Rutledge: 'Netflix Is Our Friend'

Charter Communications CEO Tom Rutledge said cable operators should embrace over-the-top video services because they highlight the value of their broadband offerings.

“Netflix is our friend, they drive broadband,” Rutledge said at the Goldman Sachs Communacopia conference in New York Wednesday. “We embrace OTT television because it makes our broadband superiority more clear in the eyes of consumers.”

Charter has added about 1.2 million broadband customers since Rutledge came on board in 2012, raised its minimum data speeds to 60 Megabits per second and revamped its programming packages to better fit consumer needs. With the addition of Time Warner Cable and Bright House Networks – deals that Rutledge believes still have a chance of closing by the end of the year – Charter will have significantly increased its scale to about 17.4 million customers.

With that added heft, Rutledge said he expects to grow video customers this year, despite added competitive pressures. Rutledge added he believes the additional pressure from OTT video is more driven by income and security issues.

Lack of income has always been an issue in cable, and can be addressed in part by more innovative video packaging. Security, or customers letting their kids or friends use their authentication passwords to essentially get free content, is another drag on the business. Rutledge wouldn’t say if Charter would crack down on password sharing, but he said that it is becoming a growing problem.  

“I do think security of content is a real issue,” Rutledge said. “I think people who sell products in other [forms] need to understand that everything comes back to the home; there is no out of home marketplace. If you’re sitting on your couch looking at a phone, watching cable TV or watching something over WiFi or watching something over a cellular network, you may not know where it’s coming from. People who think they can sell things outside through mobile or something and it won’t come back to the home, they’re deluding themselves. We as network operators have to manage traffic, copyright in a way that is good for content companies. I do think they should re-affiliate with us in a positive way and there are opportunities there. One of the opportunities is making sure that when you sell a right, it goes where you sold it.”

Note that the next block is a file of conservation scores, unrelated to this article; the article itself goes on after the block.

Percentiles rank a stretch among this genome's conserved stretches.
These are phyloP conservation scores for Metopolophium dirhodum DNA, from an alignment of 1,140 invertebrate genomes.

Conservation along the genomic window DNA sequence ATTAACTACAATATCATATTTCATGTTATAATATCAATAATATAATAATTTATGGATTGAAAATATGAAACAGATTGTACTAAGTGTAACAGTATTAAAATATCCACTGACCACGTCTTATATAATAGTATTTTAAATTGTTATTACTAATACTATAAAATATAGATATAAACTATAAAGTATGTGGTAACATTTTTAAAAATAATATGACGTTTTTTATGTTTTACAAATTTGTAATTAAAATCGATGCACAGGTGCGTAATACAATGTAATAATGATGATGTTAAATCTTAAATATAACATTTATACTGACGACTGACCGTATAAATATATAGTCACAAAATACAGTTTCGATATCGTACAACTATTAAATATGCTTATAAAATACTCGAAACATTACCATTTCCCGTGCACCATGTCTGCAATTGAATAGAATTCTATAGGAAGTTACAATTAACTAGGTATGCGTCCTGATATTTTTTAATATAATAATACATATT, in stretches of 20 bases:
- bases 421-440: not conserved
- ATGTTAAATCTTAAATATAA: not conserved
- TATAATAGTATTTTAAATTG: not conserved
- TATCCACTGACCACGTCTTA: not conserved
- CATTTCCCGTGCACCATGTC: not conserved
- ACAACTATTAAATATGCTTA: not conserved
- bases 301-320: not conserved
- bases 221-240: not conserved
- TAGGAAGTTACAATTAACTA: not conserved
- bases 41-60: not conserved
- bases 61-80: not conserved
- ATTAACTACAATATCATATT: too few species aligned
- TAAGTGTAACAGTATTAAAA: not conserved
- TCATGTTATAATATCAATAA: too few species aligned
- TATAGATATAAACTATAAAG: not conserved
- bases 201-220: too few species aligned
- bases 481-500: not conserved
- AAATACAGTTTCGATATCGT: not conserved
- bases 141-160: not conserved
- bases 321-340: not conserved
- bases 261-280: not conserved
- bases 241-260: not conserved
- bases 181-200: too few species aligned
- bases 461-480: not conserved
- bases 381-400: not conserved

As far as the trend toward offering skinny bundles, Rutledge said programming contracts offer some leeway to offer smaller content packages, but that for the most part Charter has held off from the practice.  

“We tend not to sell those lesser services because we believe people want a really rich video package, along with a very high quality data service and a quality voice service and that the overall value proposition of all three of those products matter,” Rutledge said. “But there is room inside the current margins of thresholds of distribution to play with additional products.”

But the Charter chief said the current model continues to be the most efficient way to sell television.

“We don’t see the whole system falling apart,” Rutledge said. “We think that most content companies will be smart about the way they sell their content into the marketplace ultimately. I think people have made mistakes, clearly, and I do think there is truly over-the-top substitution, but I think there are other forces that affect the overall subscription model. I think both systems will reside side by side for a longtime.”